With stunning scenery and incredible views along the entirety of the 30 mile stretch, traveling the Amalfi Coast will make the perfect finish to any trip to Italy. In today’s post, we’re bringing you a thorough guide, introducing you to the most beautiful towns and best villages along the Amalfi Coast.
You’ll see Amalfi from near and far, with it’s cluster of white buildings clinging to the cliffside that effortlessly complement the clear blue water below. Featuring a beautiful promenade and a marina filled with multi-tonal with equally vibrant flags, the town is littered with cafés and shops to satisfy every need. Perfected with the Duomo di Sant’Andrea, the Museo della Carta and the Emerald Grotto, you’ll be fascinated by Amalfi, its history, and everything else that it has to offer.
Another incredible seaside town, you’ll see the most incredible views of the Bay of Naples from beautiful Sorrento. A firm favorite vacation spot for English speakers, it presents an easy Mediterranean holiday atmosphere with a signature sense of Italian charm. With everything from a convenient multitude days trips on land or at sea to tranquil walks through the fruit groves throughout the town, there’s something for everyone in Sorrento.
One of the quieter towns on the Amalfi Coast, Minori is a relaxed fishing village with a resort-like feel. Also known as “the town of good taste”, it was the past center of pastry and pasta production for the Kingdom of Naples. Homes and gardens travel up the jagged hillside of the town, with a selection of citrus trees dispersed throughout. The Minori lemons are used in the creation of not only pastries, but also Limoncello, the liqueur that the town is famous for. A more affordable option on your Amalfi Coast journey, complete your stay by visiting during GustaMinori, the town’s annual food festival.
Vietri sul Mare
A vibrant fisherman’s village, Vietri sul Mare is perfect for a relaxed stay whilst traveling. The town is famed for “Ceramica Vietrese”, which is a unique type of poetry that’s traditional to this quiet town. In the Tower of Villa Guariglia at the top of Mount Falerio, you’ll find the Museum of Ceramics, which displays ceramics from years previous. Polish off your visit with the stunning views from the top of the mountain, as well as spending some time at the Church of St Giovanni Battista, the Saracen tower and the picturesque beach below.
Known for having the largest beach on the Amalfi coast, a visit to the lively Maoiri is an essential when traveling this route. With a laid-back daytime atmosphere, it offers a vibrant nightlife, offering the perfect balance to anyone that visits. In 1954, the original town of Maoiri was washed away by the break in the riverbank. This resulted in a modern version being rebuilt thereafter, which is quite the contrast to the other coastline towns and villages. Essentials on a trip to Maoiri are the Sanctuary of Santa Maria delle Grazie and the church of Santa Maria a Mare.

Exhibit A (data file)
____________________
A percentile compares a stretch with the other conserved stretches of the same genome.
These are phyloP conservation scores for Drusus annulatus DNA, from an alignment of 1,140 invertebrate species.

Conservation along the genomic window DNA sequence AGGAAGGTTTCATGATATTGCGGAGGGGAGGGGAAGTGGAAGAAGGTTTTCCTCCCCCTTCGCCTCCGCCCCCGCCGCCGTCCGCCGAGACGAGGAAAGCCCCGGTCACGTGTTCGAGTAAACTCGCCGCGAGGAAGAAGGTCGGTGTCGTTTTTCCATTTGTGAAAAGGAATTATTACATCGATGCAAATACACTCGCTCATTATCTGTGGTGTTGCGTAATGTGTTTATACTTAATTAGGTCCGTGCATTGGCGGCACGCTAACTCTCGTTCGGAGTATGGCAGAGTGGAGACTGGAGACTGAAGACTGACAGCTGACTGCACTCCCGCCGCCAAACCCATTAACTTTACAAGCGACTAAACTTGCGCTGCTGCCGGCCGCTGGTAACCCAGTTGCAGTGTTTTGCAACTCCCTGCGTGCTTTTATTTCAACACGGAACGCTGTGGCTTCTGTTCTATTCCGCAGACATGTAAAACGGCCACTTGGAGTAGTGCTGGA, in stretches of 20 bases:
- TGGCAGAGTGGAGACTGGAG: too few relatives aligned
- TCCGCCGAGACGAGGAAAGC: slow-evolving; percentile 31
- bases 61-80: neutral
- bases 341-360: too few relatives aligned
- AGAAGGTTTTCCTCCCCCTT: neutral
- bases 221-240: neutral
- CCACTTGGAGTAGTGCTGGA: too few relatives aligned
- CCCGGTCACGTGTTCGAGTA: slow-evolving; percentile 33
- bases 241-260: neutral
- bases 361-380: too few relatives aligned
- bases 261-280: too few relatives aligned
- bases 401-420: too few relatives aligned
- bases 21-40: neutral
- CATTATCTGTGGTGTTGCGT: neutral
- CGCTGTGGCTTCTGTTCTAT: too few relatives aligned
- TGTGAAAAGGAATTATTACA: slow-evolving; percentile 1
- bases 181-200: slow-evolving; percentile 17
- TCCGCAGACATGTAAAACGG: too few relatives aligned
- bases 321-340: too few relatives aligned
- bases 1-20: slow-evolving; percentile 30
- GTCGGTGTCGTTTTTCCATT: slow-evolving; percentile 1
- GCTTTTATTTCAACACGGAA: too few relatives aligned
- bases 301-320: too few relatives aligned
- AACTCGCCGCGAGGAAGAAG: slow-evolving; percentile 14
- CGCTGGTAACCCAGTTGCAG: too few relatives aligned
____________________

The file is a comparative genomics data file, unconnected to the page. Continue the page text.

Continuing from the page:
A distinctive mountain seaside town, the town of Furore presents a tiny population and a tranquil air. Its initial inhabitants were farmers, fishermen and artisans, who lived a muted and frugal lifestyle. The town allegedly gained its name from the fury of storms that passed through it, from the noise of the waves crashing against the rocks. Filled with natural beauty, the Fjord of Furore features two distinctive walking trails, La Volpe Pescatrice Path and I Pipistrelli Impazzitti. From here, you can travel on to the Eco Museum, the church of St Elia, or to the stunning beach below.
Conca dei Marini
Established as a tiny fishing village, Conca dei Marini’s incredible appearance is only strengthened by the abundance of lemon orchards and garlands of flowers throughout. Grotta dello Smeraldo is what draws people to this little village, as it’s one of the most famous karst cavities in the world. It gets its name from the glittering green tones in the water inside the cavern, which is an exceptionally rare occurrence. Enjoy your time in Conca dei Marini with a serving of sfogliatella on one of the Amalfi Coast’s more quiet beaches.
Well-renowned for being a fashionable and hospitable seaside resort, Praiano is known for being the favored summer home of powerful members of the Maritime community along the Amalfi Coast. With extraordinary seaside and panoramic views, you can spend some time wandering the beach as well as exploring the medieval structures throughout. You can also visit the shops and restaurants present in the center of the village, as well as taking in the beauty of the flowers that cling to the surrounding cliffside. If nature is your thing, you’ll fit right in in Praiano, what with the natural landscape and solitary feel outside the Santa Maria a Castro church and convent.
Also known as “the small Switzerland” because of the staggered mountain landscape and the clean feel, you can completely embrace relaxation in Agerola. During the middle ages, this little village was famous for growing a particular kind of rose, the white rosaria. They were also known for their significant breed of cattle, named “mucca agerolese” and the milk that they produced. Dotted with greenery throughout for a truly naturalistic feel, the landscape is littered with meadows, orchards and chestnut woods for utter tranquility. Make sure to visit Colonia Montana and Grotto del Biscotto if you venture to Agerola.